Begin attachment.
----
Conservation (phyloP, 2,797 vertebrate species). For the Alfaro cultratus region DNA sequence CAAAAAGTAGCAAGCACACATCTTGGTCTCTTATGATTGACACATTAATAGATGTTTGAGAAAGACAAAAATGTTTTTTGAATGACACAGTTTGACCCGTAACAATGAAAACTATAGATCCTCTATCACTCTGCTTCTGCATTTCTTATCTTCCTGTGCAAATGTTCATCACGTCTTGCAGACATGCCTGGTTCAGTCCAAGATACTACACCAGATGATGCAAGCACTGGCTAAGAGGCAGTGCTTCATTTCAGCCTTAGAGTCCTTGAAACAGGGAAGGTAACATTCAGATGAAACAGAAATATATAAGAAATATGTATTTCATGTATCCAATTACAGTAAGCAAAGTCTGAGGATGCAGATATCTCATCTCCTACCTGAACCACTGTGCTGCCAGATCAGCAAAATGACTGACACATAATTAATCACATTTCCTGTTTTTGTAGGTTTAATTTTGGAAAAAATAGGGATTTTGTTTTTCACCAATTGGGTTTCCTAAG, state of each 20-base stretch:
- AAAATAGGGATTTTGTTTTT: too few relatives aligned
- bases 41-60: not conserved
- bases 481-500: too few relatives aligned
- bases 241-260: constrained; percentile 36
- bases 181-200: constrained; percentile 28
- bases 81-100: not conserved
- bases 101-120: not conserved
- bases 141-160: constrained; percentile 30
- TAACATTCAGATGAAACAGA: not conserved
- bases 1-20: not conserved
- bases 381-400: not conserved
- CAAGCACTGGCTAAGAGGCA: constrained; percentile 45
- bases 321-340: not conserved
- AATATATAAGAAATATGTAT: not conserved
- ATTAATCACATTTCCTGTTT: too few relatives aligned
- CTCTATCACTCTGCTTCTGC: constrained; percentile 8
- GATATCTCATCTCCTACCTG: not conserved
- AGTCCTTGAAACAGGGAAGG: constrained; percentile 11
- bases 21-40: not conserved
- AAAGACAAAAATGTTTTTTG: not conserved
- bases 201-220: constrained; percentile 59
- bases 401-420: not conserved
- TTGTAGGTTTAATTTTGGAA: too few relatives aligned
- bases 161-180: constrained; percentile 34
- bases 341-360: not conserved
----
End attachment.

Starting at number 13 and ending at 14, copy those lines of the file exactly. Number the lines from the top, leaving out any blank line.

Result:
- CAAGCACTGGCTAAGAGGCA: constrained; percentile 45
- bases 321-340: not conserved